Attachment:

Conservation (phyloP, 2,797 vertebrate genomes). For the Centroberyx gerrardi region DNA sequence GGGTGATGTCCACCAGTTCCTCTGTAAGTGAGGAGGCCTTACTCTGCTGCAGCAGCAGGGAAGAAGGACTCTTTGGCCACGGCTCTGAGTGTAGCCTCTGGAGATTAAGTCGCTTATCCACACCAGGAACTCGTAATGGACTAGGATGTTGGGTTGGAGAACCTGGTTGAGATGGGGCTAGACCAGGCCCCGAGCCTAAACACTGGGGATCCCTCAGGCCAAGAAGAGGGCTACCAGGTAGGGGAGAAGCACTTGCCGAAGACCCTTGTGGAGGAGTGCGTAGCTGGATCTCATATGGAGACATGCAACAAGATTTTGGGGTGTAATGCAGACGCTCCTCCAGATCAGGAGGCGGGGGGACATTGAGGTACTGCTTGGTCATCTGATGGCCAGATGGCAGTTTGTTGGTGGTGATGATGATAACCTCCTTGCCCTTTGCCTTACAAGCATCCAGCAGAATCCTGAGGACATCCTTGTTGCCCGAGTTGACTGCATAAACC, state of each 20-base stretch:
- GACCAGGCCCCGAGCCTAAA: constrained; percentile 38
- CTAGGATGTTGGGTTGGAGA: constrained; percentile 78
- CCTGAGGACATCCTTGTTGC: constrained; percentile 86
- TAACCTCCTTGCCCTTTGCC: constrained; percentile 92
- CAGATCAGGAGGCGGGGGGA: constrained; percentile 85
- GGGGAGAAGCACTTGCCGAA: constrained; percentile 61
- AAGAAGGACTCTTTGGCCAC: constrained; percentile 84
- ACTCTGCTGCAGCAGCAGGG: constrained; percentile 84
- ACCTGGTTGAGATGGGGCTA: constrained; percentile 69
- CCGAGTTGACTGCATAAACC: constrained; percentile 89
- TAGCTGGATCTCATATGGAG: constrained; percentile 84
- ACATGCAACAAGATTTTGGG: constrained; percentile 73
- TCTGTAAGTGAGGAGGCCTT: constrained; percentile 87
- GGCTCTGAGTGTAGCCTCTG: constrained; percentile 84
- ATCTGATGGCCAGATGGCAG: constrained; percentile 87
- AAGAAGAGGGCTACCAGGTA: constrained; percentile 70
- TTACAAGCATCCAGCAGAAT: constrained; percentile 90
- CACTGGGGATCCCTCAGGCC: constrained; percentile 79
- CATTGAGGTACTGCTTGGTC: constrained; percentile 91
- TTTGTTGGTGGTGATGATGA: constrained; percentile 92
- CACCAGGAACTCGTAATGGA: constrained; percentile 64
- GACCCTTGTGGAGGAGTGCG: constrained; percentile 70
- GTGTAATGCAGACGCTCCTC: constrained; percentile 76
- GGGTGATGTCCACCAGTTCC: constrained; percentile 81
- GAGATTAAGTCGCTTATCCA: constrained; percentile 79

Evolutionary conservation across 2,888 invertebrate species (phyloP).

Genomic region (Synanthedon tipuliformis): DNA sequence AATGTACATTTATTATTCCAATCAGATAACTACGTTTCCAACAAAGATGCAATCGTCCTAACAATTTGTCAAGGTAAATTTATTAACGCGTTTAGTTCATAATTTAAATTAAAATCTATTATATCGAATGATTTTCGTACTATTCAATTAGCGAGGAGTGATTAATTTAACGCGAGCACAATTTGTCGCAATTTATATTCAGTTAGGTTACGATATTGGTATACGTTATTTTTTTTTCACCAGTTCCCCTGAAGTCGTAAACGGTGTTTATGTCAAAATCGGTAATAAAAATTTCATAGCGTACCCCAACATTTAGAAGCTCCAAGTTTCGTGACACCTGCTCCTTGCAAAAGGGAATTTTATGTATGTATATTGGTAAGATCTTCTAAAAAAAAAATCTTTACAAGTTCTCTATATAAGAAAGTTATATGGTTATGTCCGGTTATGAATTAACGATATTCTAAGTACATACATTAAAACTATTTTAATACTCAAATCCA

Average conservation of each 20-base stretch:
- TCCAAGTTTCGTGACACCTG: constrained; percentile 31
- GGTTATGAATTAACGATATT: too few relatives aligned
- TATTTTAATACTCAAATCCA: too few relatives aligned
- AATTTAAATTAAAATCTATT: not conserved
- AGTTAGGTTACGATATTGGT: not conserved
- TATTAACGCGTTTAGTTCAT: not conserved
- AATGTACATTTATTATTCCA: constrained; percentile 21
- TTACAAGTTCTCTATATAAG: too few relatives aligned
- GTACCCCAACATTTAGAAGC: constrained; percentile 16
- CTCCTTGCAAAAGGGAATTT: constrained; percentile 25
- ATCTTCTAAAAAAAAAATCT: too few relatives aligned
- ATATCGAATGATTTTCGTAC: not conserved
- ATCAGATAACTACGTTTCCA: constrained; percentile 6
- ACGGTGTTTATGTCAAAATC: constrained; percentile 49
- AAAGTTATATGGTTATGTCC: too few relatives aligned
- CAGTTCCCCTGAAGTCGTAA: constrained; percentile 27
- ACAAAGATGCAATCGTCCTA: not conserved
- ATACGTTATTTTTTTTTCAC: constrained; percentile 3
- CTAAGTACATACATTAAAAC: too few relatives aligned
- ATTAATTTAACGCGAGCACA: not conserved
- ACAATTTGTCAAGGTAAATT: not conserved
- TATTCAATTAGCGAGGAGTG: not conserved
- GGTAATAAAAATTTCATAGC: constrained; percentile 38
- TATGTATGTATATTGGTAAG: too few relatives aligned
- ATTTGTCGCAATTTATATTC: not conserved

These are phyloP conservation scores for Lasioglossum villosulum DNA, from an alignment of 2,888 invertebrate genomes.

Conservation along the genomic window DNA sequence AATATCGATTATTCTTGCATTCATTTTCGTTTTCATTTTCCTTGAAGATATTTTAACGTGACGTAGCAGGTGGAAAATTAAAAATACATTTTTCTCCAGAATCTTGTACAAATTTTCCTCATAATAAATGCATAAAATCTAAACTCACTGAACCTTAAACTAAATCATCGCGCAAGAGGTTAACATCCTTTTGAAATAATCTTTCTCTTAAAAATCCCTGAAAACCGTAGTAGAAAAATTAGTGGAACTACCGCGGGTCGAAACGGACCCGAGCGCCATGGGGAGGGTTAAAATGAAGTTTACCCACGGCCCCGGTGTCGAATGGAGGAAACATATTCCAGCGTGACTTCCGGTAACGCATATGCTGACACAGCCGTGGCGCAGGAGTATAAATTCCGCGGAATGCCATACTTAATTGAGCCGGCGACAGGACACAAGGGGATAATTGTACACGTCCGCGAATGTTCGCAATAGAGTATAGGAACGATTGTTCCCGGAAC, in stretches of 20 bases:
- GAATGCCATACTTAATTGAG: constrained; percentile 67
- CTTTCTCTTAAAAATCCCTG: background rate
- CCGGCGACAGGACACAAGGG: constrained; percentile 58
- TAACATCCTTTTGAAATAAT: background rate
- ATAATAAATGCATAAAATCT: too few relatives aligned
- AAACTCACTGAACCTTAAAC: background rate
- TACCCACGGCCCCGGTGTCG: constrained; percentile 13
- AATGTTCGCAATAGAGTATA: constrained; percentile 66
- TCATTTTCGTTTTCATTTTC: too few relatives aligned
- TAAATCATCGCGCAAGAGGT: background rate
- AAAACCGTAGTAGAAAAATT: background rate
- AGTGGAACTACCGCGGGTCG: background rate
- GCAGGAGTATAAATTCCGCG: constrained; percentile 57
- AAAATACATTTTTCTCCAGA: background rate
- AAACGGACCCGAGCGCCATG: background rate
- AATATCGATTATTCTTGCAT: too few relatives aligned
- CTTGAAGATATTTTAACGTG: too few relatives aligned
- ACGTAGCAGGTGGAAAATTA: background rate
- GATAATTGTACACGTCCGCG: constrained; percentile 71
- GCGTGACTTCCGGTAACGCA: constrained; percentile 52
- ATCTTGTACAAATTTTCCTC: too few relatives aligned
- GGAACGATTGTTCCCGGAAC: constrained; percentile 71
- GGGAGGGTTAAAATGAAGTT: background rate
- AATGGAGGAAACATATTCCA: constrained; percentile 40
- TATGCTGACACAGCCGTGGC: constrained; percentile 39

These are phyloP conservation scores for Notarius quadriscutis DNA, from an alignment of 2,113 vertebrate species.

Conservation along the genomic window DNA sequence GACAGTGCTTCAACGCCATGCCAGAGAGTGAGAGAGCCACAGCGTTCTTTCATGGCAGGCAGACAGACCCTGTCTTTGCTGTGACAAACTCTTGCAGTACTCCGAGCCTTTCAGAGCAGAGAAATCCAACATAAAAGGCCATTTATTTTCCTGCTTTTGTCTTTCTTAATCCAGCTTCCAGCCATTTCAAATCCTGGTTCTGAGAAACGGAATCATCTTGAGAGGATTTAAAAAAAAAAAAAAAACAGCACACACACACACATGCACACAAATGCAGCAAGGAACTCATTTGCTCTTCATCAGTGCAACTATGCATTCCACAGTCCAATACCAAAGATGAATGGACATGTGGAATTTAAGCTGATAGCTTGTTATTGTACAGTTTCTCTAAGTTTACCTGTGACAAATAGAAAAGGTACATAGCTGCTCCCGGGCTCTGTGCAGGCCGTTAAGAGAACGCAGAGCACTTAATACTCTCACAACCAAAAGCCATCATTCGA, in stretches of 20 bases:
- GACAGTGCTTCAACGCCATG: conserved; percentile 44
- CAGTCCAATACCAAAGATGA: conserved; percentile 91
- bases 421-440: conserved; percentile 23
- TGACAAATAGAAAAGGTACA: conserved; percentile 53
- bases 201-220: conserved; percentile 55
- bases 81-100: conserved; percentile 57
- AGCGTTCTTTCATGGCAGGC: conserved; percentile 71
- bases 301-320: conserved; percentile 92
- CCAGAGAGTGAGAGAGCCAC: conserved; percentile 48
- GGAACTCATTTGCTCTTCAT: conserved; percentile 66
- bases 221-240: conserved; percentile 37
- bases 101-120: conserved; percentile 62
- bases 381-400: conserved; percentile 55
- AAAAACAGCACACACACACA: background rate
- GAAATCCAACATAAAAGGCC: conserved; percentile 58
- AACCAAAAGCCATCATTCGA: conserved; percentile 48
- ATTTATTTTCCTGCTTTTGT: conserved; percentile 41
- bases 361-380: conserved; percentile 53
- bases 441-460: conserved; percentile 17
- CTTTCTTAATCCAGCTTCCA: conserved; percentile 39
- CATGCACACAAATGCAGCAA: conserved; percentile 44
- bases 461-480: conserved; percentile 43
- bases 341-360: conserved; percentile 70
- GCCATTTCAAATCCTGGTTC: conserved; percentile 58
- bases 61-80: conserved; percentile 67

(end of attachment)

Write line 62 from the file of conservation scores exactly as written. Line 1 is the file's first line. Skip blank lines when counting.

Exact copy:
- AAACTCACTGAACCTTAAAC: background rate